The embrace or “el abrazo” in Tango is really a hug. And just like a hug, it is made up of more than just arms and chests/torsos. The embrace also includes the head. When you hug someone, really hug them, your heads will touch and you will be in a cheek to cheek position. Of course, this will not be the case if there is a disproportionate height difference or you use an open head position.
Some people say that having an embrace where the arms are nearing shoulder level (for the man) is very “ballroom”. We definitely don’t agree with this statement. We previously wrote about being concerned before our Buenos Aires trip that our posture and embrace would give us away as ex-ballroom dancers. Yet no one commented on it and we were, in fact, often told that we look/dance “muy milonguero”. You need only look at some of the best milongueros (past and present) to see that they dance(d) with “high” embraces. As examples, the milongueros Gavito, Vidort, Osvaldo Cartery, and Jorge Garcia all dance(d) with their left arms high up and they definitely do not look like ballroom dancers.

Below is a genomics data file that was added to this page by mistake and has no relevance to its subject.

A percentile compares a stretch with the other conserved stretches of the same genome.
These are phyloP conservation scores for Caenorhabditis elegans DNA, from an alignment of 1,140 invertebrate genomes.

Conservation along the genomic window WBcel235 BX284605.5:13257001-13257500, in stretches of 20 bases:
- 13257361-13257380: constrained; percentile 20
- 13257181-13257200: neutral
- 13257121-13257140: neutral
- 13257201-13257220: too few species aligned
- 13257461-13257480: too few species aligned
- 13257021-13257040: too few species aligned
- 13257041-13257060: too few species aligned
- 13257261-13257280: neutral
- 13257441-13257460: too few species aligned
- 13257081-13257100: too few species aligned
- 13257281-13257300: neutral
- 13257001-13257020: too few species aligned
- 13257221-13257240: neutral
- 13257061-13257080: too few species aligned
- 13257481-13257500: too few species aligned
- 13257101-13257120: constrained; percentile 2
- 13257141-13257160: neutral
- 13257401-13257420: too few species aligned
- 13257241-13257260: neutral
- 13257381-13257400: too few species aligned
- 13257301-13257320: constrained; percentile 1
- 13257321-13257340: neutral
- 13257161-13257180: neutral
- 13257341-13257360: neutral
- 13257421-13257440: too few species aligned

Argentine Tango Embrace
Ballroom Tango Hold
What really looks and feels like “ballroom” to us is if there is a lack of contact between the heads. Ballroom posture is all about keeping the top part of your body (from the sternum up) away from your partner. Even in a toned-down social posture, the heads are absolutely not supposed to touch. However, in Argentine Tango, whether cheeks are touching or a chin is in contact with the top of the head, head contact is ‘muy importante’ and the cherry on top.